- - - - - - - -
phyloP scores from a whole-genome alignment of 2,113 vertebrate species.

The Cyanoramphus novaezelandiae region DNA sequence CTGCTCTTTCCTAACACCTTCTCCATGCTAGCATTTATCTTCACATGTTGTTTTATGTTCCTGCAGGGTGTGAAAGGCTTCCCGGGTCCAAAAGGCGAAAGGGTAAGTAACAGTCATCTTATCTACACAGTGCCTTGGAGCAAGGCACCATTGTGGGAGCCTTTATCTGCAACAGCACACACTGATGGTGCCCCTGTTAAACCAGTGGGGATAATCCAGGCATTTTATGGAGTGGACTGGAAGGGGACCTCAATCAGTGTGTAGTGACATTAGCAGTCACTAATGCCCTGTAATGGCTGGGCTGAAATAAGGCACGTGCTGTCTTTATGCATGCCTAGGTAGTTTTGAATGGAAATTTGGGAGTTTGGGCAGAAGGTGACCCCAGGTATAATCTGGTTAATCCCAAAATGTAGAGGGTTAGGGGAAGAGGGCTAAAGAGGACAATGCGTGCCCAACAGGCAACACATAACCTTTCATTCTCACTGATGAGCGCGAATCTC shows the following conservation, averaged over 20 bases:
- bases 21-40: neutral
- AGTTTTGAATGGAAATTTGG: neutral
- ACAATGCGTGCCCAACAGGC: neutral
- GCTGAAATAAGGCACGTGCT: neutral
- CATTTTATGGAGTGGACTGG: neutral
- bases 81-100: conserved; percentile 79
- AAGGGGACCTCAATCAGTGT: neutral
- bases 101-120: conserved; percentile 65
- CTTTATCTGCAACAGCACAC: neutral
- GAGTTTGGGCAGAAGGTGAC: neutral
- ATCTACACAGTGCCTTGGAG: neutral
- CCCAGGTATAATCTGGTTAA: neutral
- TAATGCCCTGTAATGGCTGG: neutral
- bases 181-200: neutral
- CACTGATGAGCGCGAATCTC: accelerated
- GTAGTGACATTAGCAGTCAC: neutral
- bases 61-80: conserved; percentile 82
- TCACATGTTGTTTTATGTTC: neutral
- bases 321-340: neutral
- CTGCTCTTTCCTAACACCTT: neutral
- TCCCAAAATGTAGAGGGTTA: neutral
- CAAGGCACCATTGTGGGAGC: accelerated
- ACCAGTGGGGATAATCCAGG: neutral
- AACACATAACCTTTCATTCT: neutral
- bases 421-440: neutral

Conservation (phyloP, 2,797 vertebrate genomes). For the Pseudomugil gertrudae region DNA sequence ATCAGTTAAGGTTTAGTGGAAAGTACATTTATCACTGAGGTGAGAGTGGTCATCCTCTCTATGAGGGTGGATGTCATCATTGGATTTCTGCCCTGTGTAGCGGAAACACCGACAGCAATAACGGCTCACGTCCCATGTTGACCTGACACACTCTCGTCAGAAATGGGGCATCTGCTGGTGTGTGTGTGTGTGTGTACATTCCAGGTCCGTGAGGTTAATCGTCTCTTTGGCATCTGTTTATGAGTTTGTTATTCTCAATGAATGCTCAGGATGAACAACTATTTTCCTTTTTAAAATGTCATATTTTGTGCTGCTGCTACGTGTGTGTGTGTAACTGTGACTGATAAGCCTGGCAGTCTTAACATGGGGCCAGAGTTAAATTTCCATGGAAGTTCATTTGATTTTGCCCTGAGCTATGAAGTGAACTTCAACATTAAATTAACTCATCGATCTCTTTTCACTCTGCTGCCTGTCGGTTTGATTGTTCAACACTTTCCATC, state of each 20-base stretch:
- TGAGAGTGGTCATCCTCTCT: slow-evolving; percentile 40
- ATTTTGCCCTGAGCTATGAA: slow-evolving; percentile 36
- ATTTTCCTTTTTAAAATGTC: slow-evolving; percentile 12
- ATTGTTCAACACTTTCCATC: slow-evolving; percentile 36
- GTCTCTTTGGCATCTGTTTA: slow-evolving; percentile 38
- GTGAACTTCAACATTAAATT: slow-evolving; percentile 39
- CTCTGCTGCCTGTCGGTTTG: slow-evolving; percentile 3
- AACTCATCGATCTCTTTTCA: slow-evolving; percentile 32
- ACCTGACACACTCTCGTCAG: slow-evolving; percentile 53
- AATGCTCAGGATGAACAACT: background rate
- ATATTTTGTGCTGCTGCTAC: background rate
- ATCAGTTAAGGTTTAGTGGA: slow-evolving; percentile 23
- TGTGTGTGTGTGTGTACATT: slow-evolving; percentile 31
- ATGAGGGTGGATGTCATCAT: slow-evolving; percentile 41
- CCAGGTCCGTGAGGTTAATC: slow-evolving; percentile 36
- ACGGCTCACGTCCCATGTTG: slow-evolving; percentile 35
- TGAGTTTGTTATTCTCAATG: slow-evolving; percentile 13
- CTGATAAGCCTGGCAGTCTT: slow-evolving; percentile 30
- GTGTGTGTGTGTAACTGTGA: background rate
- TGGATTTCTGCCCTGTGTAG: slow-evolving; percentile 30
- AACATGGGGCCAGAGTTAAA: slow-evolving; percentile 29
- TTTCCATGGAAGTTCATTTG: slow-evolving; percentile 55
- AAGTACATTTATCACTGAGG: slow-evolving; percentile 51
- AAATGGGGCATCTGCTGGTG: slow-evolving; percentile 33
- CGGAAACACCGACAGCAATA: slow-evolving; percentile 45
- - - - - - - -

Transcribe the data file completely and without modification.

phyloP scores from a whole-genome alignment of 2,113 vertebrate species.

The Cyanoramphus novaezelandiae region DNA sequence CTGCTCTTTCCTAACACCTTCTCCATGCTAGCATTTATCTTCACATGTTGTTTTATGTTCCTGCAGGGTGTGAAAGGCTTCCCGGGTCCAAAAGGCGAAAGGGTAAGTAACAGTCATCTTATCTACACAGTGCCTTGGAGCAAGGCACCATTGTGGGAGCCTTTATCTGCAACAGCACACACTGATGGTGCCCCTGTTAAACCAGTGGGGATAATCCAGGCATTTTATGGAGTGGACTGGAAGGGGACCTCAATCAGTGTGTAGTGACATTAGCAGTCACTAATGCCCTGTAATGGCTGGGCTGAAATAAGGCACGTGCTGTCTTTATGCATGCCTAGGTAGTTTTGAATGGAAATTTGGGAGTTTGGGCAGAAGGTGACCCCAGGTATAATCTGGTTAATCCCAAAATGTAGAGGGTTAGGGGAAGAGGGCTAAAGAGGACAATGCGTGCCCAACAGGCAACACATAACCTTTCATTCTCACTGATGAGCGCGAATCTC shows the following conservation, averaged over 20 bases:
- bases 21-40: neutral
- AGTTTTGAATGGAAATTTGG: neutral
- ACAATGCGTGCCCAACAGGC: neutral
- GCTGAAATAAGGCACGTGCT: neutral
- CATTTTATGGAGTGGACTGG: neutral
- bases 81-100: conserved; percentile 79
- AAGGGGACCTCAATCAGTGT: neutral
- bases 101-120: conserved; percentile 65
- CTTTATCTGCAACAGCACAC: neutral
- GAGTTTGGGCAGAAGGTGAC: neutral
- ATCTACACAGTGCCTTGGAG: neutral
- CCCAGGTATAATCTGGTTAA: neutral
- TAATGCCCTGTAATGGCTGG: neutral
- bases 181-200: neutral
- CACTGATGAGCGCGAATCTC: accelerated
- GTAGTGACATTAGCAGTCAC: neutral
- bases 61-80: conserved; percentile 82
- TCACATGTTGTTTTATGTTC: neutral
- bases 321-340: neutral
- CTGCTCTTTCCTAACACCTT: neutral
- TCCCAAAATGTAGAGGGTTA: neutral
- CAAGGCACCATTGTGGGAGC: accelerated
- ACCAGTGGGGATAATCCAGG: neutral
- AACACATAACCTTTCATTCT: neutral
- bases 421-440: neutral

Conservation (phyloP, 2,797 vertebrate genomes). For the Pseudomugil gertrudae region DNA sequence ATCAGTTAAGGTTTAGTGGAAAGTACATTTATCACTGAGGTGAGAGTGGTCATCCTCTCTATGAGGGTGGATGTCATCATTGGATTTCTGCCCTGTGTAGCGGAAACACCGACAGCAATAACGGCTCACGTCCCATGTTGACCTGACACACTCTCGTCAGAAATGGGGCATCTGCTGGTGTGTGTGTGTGTGTGTACATTCCAGGTCCGTGAGGTTAATCGTCTCTTTGGCATCTGTTTATGAGTTTGTTATTCTCAATGAATGCTCAGGATGAACAACTATTTTCCTTTTTAAAATGTCATATTTTGTGCTGCTGCTACGTGTGTGTGTGTAACTGTGACTGATAAGCCTGGCAGTCTTAACATGGGGCCAGAGTTAAATTTCCATGGAAGTTCATTTGATTTTGCCCTGAGCTATGAAGTGAACTTCAACATTAAATTAACTCATCGATCTCTTTTCACTCTGCTGCCTGTCGGTTTGATTGTTCAACACTTTCCATC, state of each 20-base stretch:
- TGAGAGTGGTCATCCTCTCT: slow-evolving; percentile 40
- ATTTTGCCCTGAGCTATGAA: slow-evolving; percentile 36
- ATTTTCCTTTTTAAAATGTC: slow-evolving; percentile 12
- ATTGTTCAACACTTTCCATC: slow-evolving; percentile 36
- GTCTCTTTGGCATCTGTTTA: slow-evolving; percentile 38
- GTGAACTTCAACATTAAATT: slow-evolving; percentile 39
- CTCTGCTGCCTGTCGGTTTG: slow-evolving; percentile 3
- AACTCATCGATCTCTTTTCA: slow-evolving; percentile 32
- ACCTGACACACTCTCGTCAG: slow-evolving; percentile 53
- AATGCTCAGGATGAACAACT: background rate
- ATATTTTGTGCTGCTGCTAC: background rate
- ATCAGTTAAGGTTTAGTGGA: slow-evolving; percentile 23
- TGTGTGTGTGTGTGTACATT: slow-evolving; percentile 31
- ATGAGGGTGGATGTCATCAT: slow-evolving; percentile 41
- CCAGGTCCGTGAGGTTAATC: slow-evolving; percentile 36
- ACGGCTCACGTCCCATGTTG: slow-evolving; percentile 35
- TGAGTTTGTTATTCTCAATG: slow-evolving; percentile 13
- CTGATAAGCCTGGCAGTCTT: slow-evolving; percentile 30
- GTGTGTGTGTGTAACTGTGA: background rate
- TGGATTTCTGCCCTGTGTAG: slow-evolving; percentile 30
- AACATGGGGCCAGAGTTAAA: slow-evolving; percentile 29
- TTTCCATGGAAGTTCATTTG: slow-evolving; percentile 55
- AAGTACATTTATCACTGAGG: slow-evolving; percentile 51
- AAATGGGGCATCTGCTGGTG: slow-evolving; percentile 33
- CGGAAACACCGACAGCAATA: slow-evolving; percentile 45